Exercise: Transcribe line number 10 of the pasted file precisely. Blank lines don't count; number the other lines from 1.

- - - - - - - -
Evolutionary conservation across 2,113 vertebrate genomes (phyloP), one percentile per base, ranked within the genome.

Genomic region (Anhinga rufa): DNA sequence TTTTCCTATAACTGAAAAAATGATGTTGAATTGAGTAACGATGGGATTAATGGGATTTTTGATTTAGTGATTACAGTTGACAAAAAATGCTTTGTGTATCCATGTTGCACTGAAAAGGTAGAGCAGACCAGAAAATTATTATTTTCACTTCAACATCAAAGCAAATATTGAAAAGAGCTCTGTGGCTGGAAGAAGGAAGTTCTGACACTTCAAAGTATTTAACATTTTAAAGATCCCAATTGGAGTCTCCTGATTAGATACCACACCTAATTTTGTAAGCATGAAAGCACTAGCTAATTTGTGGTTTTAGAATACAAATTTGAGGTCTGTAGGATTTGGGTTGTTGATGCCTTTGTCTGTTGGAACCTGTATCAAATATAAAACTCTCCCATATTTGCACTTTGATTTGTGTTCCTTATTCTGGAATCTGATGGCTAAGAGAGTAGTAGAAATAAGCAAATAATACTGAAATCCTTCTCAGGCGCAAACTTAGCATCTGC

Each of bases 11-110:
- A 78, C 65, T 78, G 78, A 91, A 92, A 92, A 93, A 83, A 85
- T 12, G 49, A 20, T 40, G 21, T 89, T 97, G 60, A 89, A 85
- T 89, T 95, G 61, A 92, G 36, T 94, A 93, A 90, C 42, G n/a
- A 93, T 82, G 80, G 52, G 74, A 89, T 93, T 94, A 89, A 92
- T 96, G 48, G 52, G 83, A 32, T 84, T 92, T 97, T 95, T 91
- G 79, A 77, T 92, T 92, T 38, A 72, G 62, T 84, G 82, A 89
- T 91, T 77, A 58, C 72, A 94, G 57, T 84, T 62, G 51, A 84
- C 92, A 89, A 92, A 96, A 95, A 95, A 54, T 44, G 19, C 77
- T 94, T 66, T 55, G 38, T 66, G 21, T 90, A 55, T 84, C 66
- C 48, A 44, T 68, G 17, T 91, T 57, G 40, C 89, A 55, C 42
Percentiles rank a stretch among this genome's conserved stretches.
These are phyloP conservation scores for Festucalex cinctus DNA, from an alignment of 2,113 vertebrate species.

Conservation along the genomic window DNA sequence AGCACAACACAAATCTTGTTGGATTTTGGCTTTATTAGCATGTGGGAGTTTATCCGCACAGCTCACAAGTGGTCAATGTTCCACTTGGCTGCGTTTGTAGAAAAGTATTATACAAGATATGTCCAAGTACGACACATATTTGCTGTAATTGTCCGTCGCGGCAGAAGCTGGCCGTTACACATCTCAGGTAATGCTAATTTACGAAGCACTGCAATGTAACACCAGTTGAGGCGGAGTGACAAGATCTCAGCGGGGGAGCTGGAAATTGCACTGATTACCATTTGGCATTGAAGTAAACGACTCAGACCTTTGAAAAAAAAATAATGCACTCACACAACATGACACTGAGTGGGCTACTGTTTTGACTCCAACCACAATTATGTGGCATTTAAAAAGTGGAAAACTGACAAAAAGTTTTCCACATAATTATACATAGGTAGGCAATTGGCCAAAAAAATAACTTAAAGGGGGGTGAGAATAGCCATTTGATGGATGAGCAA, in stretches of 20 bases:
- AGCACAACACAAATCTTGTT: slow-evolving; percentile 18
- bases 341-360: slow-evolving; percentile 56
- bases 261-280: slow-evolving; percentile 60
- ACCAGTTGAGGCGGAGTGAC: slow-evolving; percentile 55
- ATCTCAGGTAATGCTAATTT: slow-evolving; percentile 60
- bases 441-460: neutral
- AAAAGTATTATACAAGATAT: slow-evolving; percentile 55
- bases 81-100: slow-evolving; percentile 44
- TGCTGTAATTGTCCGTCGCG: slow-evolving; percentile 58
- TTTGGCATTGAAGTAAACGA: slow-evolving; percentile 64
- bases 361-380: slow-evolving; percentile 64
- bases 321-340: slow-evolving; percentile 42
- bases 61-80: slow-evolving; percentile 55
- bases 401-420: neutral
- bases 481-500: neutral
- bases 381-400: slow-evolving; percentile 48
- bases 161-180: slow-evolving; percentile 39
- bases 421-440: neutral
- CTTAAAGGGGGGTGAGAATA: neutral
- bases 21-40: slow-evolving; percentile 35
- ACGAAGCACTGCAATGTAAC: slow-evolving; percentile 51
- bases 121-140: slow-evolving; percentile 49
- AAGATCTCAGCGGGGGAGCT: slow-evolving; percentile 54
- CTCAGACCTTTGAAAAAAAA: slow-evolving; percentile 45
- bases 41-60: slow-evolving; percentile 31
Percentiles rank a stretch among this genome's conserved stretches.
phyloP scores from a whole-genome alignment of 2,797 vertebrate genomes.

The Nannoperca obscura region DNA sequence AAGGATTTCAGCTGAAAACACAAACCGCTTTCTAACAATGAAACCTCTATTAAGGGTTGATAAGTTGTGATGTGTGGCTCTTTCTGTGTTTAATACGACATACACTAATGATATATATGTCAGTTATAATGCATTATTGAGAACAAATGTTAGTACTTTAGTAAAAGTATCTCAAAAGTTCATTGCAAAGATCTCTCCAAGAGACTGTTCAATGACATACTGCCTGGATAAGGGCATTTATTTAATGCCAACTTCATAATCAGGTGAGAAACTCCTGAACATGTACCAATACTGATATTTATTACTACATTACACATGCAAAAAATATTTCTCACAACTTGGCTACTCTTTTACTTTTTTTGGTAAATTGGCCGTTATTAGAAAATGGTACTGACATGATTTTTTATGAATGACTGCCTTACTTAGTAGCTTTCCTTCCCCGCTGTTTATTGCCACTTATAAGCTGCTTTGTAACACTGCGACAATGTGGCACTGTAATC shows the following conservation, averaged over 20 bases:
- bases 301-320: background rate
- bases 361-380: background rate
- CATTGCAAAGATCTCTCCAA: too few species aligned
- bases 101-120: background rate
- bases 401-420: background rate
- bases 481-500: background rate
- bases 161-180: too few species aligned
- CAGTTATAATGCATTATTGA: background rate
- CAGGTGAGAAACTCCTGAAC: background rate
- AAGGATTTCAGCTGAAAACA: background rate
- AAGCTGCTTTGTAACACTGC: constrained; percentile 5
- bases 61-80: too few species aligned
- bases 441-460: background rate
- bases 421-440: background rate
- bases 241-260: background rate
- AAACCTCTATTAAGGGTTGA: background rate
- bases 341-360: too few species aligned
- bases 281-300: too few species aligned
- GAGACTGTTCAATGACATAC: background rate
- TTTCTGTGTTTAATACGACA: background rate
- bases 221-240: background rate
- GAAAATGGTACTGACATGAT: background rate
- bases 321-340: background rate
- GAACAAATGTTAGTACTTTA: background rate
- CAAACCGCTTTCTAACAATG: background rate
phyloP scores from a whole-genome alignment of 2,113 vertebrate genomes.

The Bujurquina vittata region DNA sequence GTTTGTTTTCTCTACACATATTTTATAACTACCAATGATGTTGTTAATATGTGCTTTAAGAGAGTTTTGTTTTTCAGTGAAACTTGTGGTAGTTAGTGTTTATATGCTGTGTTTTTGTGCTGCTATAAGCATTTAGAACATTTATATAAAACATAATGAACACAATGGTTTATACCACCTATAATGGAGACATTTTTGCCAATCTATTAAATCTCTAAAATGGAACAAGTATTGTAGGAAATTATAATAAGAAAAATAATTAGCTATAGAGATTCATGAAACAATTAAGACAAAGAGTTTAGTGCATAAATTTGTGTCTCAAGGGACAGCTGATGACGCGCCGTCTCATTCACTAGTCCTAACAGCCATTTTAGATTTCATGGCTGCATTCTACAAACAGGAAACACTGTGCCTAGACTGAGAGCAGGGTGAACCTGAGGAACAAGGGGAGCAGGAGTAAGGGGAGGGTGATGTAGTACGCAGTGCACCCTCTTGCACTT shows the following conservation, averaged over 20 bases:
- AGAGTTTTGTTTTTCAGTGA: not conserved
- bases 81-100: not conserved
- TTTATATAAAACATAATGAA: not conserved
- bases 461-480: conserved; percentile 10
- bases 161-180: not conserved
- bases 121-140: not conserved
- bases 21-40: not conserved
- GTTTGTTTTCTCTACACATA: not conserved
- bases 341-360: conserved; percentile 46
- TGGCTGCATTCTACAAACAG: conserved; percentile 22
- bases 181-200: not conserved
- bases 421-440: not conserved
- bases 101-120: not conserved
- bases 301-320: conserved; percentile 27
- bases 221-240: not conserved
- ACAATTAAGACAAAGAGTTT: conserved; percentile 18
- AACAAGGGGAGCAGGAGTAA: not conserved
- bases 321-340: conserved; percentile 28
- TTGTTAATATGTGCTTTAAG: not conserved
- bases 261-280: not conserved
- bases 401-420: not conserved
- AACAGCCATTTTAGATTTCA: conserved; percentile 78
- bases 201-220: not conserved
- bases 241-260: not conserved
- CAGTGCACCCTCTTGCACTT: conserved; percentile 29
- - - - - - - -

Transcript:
- T 91, T 77, A 58, C 72, A 94, G 57, T 84, T 62, G 51, A 84